When, where and how did the steel drum become a musical instrument? Learn more about this popular music genre during a performance by the Steel del Sol trio at the Arizona Senior Academy Tuesday (July-31). Open to the public free of charge, the concert begins at 11:30 a.m. in the Great Room in the ASA Building.
This Steel del Sol event will feature David and Tina Walton on the drums and Jeff Rodenkirch on electric upright bass. They will discuss and demonstrate the evolution of the steel drum as an instrument and ensemble in Trinidad and Tobago through performances on African drums, a uniquely Trinidadian ensemble called “Tamboo-Bamboo,” a non-tuned metal implement band and the earliest sound of the first tuned steel drums.
The program will include a mix of Caribbean tunes, American jazz standards, popular pieces and a classical work (or two), all transcribed for the steel drum trio on modern instruments.
David Walton, the founder of Steel del Sol, is the former director of the Empire High School Steel Drum Band, which has performed at the ASA many times. He also was a founding member of the University of Arizona Steel Drum Band program. A percussionist, bassist, composer, and arranger, he currently teaches at the St. Gregory School and publishes sheet music for steel bands under the name of Barking Basslines.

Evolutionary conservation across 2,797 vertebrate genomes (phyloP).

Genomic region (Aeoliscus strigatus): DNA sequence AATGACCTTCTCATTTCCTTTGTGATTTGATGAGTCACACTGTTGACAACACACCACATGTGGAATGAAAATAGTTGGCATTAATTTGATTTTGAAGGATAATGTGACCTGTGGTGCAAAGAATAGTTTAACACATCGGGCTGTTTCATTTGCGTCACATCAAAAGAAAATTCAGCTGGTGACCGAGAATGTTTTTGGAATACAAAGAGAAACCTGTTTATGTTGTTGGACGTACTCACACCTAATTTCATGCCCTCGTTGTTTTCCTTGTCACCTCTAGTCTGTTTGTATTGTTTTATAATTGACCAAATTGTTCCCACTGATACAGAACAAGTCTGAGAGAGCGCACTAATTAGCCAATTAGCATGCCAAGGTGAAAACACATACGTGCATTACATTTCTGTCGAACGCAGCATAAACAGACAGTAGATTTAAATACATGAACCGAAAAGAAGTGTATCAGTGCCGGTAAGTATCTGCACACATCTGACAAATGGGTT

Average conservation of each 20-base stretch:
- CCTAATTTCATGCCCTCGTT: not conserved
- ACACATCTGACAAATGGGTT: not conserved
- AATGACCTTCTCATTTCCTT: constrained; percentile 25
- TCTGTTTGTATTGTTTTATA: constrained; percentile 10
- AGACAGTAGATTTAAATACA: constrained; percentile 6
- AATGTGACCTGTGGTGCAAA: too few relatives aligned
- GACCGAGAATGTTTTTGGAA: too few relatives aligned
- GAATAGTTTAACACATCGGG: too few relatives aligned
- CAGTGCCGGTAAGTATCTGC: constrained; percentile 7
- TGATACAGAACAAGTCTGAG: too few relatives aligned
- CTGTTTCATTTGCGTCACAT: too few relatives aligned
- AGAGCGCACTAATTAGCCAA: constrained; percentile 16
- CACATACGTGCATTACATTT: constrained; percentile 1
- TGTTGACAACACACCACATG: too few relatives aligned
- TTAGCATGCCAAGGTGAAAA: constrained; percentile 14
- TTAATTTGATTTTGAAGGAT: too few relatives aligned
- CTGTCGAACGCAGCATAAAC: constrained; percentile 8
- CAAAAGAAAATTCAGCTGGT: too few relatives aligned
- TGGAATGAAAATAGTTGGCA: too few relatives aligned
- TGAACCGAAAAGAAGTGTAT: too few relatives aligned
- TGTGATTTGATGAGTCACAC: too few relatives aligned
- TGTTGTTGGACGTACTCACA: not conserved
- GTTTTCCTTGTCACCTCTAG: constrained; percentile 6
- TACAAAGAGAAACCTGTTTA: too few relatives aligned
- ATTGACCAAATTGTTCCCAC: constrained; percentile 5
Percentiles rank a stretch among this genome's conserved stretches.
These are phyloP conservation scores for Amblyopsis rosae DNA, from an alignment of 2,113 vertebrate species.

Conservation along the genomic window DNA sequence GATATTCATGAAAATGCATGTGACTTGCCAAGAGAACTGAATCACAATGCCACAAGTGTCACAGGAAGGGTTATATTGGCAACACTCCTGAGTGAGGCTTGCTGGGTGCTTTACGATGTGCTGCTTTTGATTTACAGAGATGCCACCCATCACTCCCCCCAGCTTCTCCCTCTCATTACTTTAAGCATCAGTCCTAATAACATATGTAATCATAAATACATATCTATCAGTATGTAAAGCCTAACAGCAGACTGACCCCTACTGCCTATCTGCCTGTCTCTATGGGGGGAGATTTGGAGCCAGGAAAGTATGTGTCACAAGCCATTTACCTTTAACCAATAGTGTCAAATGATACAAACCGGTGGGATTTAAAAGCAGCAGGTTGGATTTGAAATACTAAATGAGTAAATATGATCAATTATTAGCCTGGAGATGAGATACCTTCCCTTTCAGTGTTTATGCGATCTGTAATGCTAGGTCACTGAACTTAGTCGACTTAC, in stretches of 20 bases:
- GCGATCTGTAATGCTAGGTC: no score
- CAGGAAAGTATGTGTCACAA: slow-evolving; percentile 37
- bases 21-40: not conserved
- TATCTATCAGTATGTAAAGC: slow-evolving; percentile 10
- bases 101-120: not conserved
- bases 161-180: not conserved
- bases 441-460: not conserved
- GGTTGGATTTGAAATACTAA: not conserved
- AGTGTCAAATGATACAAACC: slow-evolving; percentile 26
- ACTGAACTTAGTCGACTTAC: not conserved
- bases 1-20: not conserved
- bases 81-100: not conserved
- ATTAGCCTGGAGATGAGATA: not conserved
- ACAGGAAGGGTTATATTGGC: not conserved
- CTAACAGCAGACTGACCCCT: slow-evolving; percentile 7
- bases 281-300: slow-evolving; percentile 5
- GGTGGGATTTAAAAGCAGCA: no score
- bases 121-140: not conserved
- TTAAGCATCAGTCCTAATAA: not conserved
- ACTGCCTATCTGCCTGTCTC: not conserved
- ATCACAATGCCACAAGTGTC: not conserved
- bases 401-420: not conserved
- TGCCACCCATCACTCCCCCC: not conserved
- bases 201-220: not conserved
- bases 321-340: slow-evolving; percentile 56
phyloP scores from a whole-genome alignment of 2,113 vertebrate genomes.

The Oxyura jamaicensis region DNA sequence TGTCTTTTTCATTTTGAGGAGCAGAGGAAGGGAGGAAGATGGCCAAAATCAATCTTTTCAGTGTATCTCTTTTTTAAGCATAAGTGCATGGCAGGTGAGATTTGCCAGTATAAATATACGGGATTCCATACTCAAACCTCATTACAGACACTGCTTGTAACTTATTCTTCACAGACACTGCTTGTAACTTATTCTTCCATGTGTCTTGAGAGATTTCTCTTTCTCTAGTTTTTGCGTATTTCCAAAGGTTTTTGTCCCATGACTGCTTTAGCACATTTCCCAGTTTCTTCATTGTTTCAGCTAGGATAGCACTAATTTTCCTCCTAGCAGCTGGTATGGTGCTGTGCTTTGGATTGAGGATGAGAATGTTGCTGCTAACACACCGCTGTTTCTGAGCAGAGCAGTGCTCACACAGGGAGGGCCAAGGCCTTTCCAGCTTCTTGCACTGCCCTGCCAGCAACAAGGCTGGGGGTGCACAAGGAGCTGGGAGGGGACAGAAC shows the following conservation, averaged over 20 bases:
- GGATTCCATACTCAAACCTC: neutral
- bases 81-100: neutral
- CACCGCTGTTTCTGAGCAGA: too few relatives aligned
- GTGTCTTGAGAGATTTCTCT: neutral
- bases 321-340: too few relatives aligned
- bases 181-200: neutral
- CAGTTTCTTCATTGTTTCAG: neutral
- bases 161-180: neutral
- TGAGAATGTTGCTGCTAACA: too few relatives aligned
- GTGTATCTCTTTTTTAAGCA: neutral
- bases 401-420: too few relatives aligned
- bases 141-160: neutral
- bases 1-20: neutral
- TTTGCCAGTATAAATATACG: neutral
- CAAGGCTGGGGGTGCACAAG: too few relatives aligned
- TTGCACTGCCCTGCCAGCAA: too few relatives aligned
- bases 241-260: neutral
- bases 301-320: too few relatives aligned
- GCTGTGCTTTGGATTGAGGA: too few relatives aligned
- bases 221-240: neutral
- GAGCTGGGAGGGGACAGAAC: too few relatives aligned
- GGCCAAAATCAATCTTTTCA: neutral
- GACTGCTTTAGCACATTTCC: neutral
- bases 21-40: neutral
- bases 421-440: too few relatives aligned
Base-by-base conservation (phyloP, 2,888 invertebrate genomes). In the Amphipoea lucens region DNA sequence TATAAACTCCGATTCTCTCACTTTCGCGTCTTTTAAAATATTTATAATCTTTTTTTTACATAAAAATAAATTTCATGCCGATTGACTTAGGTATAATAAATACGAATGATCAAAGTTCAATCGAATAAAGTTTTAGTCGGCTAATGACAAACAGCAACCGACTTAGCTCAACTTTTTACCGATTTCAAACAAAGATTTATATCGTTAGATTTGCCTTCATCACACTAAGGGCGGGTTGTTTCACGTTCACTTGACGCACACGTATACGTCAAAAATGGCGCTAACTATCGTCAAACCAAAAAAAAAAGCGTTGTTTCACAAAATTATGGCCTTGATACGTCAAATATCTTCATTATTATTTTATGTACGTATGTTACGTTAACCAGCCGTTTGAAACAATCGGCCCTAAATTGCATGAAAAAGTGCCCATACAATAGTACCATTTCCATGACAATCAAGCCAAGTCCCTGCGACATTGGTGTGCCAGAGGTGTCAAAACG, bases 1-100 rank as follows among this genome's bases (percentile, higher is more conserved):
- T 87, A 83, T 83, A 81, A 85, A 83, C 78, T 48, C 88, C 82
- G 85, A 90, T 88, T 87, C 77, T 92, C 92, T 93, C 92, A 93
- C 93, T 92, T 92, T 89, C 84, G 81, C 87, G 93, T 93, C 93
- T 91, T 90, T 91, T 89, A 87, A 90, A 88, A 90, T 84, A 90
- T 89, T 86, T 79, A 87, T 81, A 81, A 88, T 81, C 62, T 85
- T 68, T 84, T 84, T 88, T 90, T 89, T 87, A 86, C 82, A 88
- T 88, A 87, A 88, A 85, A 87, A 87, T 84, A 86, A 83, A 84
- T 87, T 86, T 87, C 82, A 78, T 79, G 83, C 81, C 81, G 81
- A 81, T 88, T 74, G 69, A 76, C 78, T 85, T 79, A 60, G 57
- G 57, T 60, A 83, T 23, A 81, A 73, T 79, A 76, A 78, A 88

Walton’s wife, Christina Walton, is the assistant band director at Catalina Foothills High School, where she oversees the marching drum line and the steel band program. Both of the Waltons have DMA degrees from the University of Arizona.
The third member of the trio, bassist Jeff Rodenkirch, is an electronics engineer, recording engineer and designer of studio, movie theater and concert hall sound systems, and is currently technical director of the Fox Theater in downtown Tucson.
Written by H. Deon Holt, Academy Village Volunteer